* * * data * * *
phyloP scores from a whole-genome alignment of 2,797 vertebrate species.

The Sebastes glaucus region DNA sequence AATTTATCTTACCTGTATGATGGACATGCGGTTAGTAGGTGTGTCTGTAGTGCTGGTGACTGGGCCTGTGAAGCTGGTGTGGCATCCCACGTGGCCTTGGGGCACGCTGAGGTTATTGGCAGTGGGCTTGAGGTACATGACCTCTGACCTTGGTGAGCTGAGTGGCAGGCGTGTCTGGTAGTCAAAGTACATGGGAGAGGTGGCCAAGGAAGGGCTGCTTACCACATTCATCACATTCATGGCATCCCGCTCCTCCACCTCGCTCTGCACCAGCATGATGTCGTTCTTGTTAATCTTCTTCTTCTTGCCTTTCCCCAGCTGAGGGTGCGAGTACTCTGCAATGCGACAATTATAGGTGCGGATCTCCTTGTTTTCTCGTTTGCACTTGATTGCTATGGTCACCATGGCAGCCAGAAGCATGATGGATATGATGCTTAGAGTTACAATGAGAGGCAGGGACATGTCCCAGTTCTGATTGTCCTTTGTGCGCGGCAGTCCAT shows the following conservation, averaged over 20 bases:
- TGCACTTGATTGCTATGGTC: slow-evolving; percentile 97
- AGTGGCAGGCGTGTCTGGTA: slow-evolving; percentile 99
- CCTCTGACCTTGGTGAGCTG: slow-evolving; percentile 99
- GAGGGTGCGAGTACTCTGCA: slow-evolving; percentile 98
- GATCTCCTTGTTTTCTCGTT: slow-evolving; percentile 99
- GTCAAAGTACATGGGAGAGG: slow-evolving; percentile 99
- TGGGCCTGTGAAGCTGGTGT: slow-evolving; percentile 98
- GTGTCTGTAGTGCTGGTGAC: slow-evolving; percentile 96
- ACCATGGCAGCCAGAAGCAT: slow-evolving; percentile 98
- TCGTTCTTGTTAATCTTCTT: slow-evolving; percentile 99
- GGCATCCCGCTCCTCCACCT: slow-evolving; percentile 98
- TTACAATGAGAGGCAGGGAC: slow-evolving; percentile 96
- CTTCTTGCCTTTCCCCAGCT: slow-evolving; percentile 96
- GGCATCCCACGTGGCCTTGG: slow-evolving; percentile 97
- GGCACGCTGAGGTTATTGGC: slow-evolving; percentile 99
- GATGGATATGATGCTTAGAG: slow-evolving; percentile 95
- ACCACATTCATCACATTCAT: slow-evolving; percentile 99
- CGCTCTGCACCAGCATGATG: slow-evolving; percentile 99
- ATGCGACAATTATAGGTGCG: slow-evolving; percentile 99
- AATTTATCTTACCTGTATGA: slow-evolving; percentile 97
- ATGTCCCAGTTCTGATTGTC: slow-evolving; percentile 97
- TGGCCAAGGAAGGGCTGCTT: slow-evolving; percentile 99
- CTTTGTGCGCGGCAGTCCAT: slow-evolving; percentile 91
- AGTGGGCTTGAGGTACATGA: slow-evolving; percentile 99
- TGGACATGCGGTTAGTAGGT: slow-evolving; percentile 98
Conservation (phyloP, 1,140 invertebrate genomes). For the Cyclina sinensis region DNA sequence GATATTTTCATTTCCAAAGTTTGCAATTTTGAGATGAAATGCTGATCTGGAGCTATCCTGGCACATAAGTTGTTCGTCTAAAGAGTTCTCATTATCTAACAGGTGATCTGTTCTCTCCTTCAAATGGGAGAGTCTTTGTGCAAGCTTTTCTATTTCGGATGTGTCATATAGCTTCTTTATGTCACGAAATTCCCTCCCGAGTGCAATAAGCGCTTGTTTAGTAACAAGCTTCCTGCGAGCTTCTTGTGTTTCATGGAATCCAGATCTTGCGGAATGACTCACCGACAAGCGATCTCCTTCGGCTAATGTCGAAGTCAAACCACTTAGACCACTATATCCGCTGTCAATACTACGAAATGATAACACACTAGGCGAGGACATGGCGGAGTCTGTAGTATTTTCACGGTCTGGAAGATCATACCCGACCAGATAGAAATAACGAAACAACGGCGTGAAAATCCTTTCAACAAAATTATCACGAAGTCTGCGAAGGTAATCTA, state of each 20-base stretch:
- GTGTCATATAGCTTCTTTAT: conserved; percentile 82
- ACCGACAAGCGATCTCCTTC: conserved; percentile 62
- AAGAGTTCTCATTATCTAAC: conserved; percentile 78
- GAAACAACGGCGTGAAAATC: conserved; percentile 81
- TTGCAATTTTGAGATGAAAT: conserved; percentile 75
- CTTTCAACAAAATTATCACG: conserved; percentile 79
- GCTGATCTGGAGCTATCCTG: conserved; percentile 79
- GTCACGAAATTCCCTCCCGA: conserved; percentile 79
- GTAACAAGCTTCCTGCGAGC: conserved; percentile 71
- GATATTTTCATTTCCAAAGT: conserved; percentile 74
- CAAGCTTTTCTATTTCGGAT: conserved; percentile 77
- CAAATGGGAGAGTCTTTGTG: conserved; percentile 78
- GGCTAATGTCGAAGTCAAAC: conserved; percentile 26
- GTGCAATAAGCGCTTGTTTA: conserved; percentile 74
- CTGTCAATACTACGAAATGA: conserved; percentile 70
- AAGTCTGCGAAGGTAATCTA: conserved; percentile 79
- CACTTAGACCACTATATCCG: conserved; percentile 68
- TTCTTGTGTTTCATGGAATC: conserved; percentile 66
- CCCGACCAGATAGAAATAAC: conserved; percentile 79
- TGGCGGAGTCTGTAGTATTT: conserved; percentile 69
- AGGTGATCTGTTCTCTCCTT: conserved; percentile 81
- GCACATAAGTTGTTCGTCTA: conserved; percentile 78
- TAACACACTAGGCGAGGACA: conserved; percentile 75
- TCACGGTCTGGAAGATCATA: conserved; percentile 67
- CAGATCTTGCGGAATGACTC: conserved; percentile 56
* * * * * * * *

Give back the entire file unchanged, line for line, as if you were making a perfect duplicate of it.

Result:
phyloP scores from a whole-genome alignment of 2,797 vertebrate species.

The Sebastes glaucus region DNA sequence AATTTATCTTACCTGTATGATGGACATGCGGTTAGTAGGTGTGTCTGTAGTGCTGGTGACTGGGCCTGTGAAGCTGGTGTGGCATCCCACGTGGCCTTGGGGCACGCTGAGGTTATTGGCAGTGGGCTTGAGGTACATGACCTCTGACCTTGGTGAGCTGAGTGGCAGGCGTGTCTGGTAGTCAAAGTACATGGGAGAGGTGGCCAAGGAAGGGCTGCTTACCACATTCATCACATTCATGGCATCCCGCTCCTCCACCTCGCTCTGCACCAGCATGATGTCGTTCTTGTTAATCTTCTTCTTCTTGCCTTTCCCCAGCTGAGGGTGCGAGTACTCTGCAATGCGACAATTATAGGTGCGGATCTCCTTGTTTTCTCGTTTGCACTTGATTGCTATGGTCACCATGGCAGCCAGAAGCATGATGGATATGATGCTTAGAGTTACAATGAGAGGCAGGGACATGTCCCAGTTCTGATTGTCCTTTGTGCGCGGCAGTCCAT shows the following conservation, averaged over 20 bases:
- TGCACTTGATTGCTATGGTC: slow-evolving; percentile 97
- AGTGGCAGGCGTGTCTGGTA: slow-evolving; percentile 99
- CCTCTGACCTTGGTGAGCTG: slow-evolving; percentile 99
- GAGGGTGCGAGTACTCTGCA: slow-evolving; percentile 98
- GATCTCCTTGTTTTCTCGTT: slow-evolving; percentile 99
- GTCAAAGTACATGGGAGAGG: slow-evolving; percentile 99
- TGGGCCTGTGAAGCTGGTGT: slow-evolving; percentile 98
- GTGTCTGTAGTGCTGGTGAC: slow-evolving; percentile 96
- ACCATGGCAGCCAGAAGCAT: slow-evolving; percentile 98
- TCGTTCTTGTTAATCTTCTT: slow-evolving; percentile 99
- GGCATCCCGCTCCTCCACCT: slow-evolving; percentile 98
- TTACAATGAGAGGCAGGGAC: slow-evolving; percentile 96
- CTTCTTGCCTTTCCCCAGCT: slow-evolving; percentile 96
- GGCATCCCACGTGGCCTTGG: slow-evolving; percentile 97
- GGCACGCTGAGGTTATTGGC: slow-evolving; percentile 99
- GATGGATATGATGCTTAGAG: slow-evolving; percentile 95
- ACCACATTCATCACATTCAT: slow-evolving; percentile 99
- CGCTCTGCACCAGCATGATG: slow-evolving; percentile 99
- ATGCGACAATTATAGGTGCG: slow-evolving; percentile 99
- AATTTATCTTACCTGTATGA: slow-evolving; percentile 97
- ATGTCCCAGTTCTGATTGTC: slow-evolving; percentile 97
- TGGCCAAGGAAGGGCTGCTT: slow-evolving; percentile 99
- CTTTGTGCGCGGCAGTCCAT: slow-evolving; percentile 91
- AGTGGGCTTGAGGTACATGA: slow-evolving; percentile 99
- TGGACATGCGGTTAGTAGGT: slow-evolving; percentile 98
Conservation (phyloP, 1,140 invertebrate genomes). For the Cyclina sinensis region DNA sequence GATATTTTCATTTCCAAAGTTTGCAATTTTGAGATGAAATGCTGATCTGGAGCTATCCTGGCACATAAGTTGTTCGTCTAAAGAGTTCTCATTATCTAACAGGTGATCTGTTCTCTCCTTCAAATGGGAGAGTCTTTGTGCAAGCTTTTCTATTTCGGATGTGTCATATAGCTTCTTTATGTCACGAAATTCCCTCCCGAGTGCAATAAGCGCTTGTTTAGTAACAAGCTTCCTGCGAGCTTCTTGTGTTTCATGGAATCCAGATCTTGCGGAATGACTCACCGACAAGCGATCTCCTTCGGCTAATGTCGAAGTCAAACCACTTAGACCACTATATCCGCTGTCAATACTACGAAATGATAACACACTAGGCGAGGACATGGCGGAGTCTGTAGTATTTTCACGGTCTGGAAGATCATACCCGACCAGATAGAAATAACGAAACAACGGCGTGAAAATCCTTTCAACAAAATTATCACGAAGTCTGCGAAGGTAATCTA, state of each 20-base stretch:
- GTGTCATATAGCTTCTTTAT: conserved; percentile 82
- ACCGACAAGCGATCTCCTTC: conserved; percentile 62
- AAGAGTTCTCATTATCTAAC: conserved; percentile 78
- GAAACAACGGCGTGAAAATC: conserved; percentile 81
- TTGCAATTTTGAGATGAAAT: conserved; percentile 75
- CTTTCAACAAAATTATCACG: conserved; percentile 79
- GCTGATCTGGAGCTATCCTG: conserved; percentile 79
- GTCACGAAATTCCCTCCCGA: conserved; percentile 79
- GTAACAAGCTTCCTGCGAGC: conserved; percentile 71
- GATATTTTCATTTCCAAAGT: conserved; percentile 74
- CAAGCTTTTCTATTTCGGAT: conserved; percentile 77
- CAAATGGGAGAGTCTTTGTG: conserved; percentile 78
- GGCTAATGTCGAAGTCAAAC: conserved; percentile 26
- GTGCAATAAGCGCTTGTTTA: conserved; percentile 74
- CTGTCAATACTACGAAATGA: conserved; percentile 70
- AAGTCTGCGAAGGTAATCTA: conserved; percentile 79
- CACTTAGACCACTATATCCG: conserved; percentile 68
- TTCTTGTGTTTCATGGAATC: conserved; percentile 66
- CCCGACCAGATAGAAATAAC: conserved; percentile 79
- TGGCGGAGTCTGTAGTATTT: conserved; percentile 69
- AGGTGATCTGTTCTCTCCTT: conserved; percentile 81
- GCACATAAGTTGTTCGTCTA: conserved; percentile 78
- TAACACACTAGGCGAGGACA: conserved; percentile 75
- TCACGGTCTGGAAGATCATA: conserved; percentile 67
- CAGATCTTGCGGAATGACTC: conserved; percentile 56